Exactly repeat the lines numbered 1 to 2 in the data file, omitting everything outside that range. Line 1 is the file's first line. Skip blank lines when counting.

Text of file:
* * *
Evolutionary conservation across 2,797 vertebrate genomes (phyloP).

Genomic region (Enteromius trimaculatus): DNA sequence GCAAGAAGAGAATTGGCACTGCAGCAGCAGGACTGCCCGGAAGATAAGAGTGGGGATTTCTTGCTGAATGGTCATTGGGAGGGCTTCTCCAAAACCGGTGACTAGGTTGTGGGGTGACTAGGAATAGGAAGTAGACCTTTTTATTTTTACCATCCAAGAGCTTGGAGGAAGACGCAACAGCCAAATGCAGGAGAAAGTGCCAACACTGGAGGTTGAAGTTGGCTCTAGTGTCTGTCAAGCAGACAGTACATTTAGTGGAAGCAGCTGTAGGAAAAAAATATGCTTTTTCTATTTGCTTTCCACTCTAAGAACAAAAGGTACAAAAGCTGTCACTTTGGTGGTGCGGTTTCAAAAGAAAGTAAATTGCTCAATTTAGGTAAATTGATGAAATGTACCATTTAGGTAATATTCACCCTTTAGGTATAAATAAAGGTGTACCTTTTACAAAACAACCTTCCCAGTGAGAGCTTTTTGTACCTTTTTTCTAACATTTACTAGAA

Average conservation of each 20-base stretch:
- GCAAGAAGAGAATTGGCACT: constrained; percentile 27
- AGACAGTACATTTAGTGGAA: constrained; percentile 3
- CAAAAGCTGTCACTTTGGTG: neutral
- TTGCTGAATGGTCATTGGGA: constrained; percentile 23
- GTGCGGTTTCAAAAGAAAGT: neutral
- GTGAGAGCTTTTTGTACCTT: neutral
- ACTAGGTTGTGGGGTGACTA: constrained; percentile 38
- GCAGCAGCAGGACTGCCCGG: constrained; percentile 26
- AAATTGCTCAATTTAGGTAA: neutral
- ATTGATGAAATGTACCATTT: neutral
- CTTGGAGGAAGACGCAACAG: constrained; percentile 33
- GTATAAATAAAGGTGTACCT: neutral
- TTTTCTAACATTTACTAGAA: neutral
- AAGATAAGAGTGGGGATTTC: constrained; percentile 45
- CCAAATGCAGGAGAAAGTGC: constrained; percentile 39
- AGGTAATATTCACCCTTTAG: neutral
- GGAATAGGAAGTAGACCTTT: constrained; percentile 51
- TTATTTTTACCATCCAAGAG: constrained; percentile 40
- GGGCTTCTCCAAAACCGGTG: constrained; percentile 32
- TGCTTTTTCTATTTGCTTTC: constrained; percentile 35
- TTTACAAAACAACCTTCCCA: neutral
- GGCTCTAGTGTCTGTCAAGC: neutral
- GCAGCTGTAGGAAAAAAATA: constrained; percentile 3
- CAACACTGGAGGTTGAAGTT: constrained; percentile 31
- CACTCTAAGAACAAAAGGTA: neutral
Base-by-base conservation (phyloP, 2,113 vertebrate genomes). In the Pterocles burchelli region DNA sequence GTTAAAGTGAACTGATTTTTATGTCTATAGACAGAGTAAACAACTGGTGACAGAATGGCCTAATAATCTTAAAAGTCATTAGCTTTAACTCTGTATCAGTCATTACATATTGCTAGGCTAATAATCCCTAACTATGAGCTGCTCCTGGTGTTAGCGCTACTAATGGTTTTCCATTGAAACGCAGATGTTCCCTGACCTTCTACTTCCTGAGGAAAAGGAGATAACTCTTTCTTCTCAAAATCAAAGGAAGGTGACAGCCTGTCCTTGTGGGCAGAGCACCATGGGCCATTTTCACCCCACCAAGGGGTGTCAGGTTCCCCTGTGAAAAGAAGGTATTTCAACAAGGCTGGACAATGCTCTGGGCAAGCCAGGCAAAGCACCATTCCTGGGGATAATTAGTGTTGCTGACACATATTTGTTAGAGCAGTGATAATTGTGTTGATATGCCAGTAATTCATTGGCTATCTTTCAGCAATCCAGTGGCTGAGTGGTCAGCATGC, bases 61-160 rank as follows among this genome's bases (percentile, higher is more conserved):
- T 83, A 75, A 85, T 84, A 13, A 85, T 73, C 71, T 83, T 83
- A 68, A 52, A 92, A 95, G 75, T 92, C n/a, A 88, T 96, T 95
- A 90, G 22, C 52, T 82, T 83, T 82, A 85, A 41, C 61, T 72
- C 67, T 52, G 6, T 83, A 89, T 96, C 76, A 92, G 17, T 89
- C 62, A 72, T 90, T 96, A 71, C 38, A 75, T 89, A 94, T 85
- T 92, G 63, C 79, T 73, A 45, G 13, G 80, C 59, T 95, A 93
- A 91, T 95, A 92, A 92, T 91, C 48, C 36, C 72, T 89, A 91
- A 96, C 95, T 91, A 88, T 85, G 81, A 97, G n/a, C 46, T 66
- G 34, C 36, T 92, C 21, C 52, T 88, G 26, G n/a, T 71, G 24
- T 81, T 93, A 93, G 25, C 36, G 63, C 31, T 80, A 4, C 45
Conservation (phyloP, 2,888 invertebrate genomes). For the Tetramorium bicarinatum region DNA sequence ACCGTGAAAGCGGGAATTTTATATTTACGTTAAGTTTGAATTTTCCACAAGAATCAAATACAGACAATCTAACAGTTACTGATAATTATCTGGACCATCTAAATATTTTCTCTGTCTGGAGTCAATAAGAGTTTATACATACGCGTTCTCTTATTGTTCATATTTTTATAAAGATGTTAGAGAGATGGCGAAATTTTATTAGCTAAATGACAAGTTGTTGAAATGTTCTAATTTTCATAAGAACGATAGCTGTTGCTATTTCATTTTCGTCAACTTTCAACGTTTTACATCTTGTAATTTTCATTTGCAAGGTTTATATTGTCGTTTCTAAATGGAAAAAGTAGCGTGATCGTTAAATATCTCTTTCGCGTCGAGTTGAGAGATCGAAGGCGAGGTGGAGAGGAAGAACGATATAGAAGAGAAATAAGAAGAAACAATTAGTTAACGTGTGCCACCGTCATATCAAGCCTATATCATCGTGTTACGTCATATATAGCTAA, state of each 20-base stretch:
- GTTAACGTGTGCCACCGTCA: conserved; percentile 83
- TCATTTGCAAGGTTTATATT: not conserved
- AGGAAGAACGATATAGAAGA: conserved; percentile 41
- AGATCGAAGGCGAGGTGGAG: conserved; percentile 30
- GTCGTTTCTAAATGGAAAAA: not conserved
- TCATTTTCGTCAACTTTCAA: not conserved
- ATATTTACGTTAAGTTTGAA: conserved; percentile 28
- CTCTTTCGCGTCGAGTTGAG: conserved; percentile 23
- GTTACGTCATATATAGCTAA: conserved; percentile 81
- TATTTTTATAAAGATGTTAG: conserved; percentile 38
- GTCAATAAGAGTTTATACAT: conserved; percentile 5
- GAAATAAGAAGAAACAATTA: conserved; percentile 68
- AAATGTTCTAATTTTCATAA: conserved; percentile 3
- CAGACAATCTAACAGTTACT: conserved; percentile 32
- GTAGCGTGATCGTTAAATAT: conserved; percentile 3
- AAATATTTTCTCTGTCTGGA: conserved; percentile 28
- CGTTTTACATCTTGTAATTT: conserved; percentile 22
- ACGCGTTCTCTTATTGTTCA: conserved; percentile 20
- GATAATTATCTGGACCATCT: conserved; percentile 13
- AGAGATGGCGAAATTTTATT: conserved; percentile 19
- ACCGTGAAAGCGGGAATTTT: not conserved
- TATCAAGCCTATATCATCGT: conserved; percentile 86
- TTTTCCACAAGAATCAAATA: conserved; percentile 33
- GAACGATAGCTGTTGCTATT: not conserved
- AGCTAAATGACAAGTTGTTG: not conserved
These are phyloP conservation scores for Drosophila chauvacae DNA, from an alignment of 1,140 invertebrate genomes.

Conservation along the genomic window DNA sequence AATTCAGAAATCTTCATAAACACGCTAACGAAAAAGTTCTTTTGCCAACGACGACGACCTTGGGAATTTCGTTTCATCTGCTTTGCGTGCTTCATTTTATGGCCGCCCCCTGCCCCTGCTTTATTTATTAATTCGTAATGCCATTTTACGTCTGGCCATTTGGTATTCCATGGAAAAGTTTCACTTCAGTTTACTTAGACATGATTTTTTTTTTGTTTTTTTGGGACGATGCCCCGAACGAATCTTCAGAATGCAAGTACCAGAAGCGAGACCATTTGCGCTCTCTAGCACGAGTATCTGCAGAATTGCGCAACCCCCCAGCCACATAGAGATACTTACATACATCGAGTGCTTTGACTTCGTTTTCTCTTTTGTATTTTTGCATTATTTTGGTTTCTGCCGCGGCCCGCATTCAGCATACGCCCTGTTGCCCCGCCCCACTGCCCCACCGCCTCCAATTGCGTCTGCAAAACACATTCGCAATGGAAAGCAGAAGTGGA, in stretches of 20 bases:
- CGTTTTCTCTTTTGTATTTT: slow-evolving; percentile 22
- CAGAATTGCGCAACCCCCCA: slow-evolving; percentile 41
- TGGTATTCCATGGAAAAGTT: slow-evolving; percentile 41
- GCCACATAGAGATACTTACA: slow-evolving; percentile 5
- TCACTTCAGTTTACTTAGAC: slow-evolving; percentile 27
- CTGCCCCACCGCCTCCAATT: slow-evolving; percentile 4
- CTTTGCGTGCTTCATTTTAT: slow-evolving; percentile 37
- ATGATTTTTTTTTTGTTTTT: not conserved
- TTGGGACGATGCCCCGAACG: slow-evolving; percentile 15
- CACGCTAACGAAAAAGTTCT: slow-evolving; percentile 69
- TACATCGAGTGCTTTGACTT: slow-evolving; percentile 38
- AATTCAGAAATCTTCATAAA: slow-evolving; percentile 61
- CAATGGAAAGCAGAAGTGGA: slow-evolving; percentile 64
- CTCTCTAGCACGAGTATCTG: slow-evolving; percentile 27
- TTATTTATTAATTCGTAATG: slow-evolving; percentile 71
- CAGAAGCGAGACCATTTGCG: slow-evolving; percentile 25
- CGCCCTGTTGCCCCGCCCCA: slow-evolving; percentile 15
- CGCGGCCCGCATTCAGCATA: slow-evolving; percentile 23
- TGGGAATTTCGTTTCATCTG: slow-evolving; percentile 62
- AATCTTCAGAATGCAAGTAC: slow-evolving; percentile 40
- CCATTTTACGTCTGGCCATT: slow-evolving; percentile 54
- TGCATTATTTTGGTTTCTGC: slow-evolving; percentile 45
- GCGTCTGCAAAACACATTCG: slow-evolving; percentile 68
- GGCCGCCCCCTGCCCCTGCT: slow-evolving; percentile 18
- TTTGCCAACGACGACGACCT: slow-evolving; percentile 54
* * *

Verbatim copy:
Evolutionary conservation across 2,797 vertebrate genomes (phyloP).

Genomic region (Enteromius trimaculatus): DNA sequence GCAAGAAGAGAATTGGCACTGCAGCAGCAGGACTGCCCGGAAGATAAGAGTGGGGATTTCTTGCTGAATGGTCATTGGGAGGGCTTCTCCAAAACCGGTGACTAGGTTGTGGGGTGACTAGGAATAGGAAGTAGACCTTTTTATTTTTACCATCCAAGAGCTTGGAGGAAGACGCAACAGCCAAATGCAGGAGAAAGTGCCAACACTGGAGGTTGAAGTTGGCTCTAGTGTCTGTCAAGCAGACAGTACATTTAGTGGAAGCAGCTGTAGGAAAAAAATATGCTTTTTCTATTTGCTTTCCACTCTAAGAACAAAAGGTACAAAAGCTGTCACTTTGGTGGTGCGGTTTCAAAAGAAAGTAAATTGCTCAATTTAGGTAAATTGATGAAATGTACCATTTAGGTAATATTCACCCTTTAGGTATAAATAAAGGTGTACCTTTTACAAAACAACCTTCCCAGTGAGAGCTTTTTGTACCTTTTTTCTAACATTTACTAGAA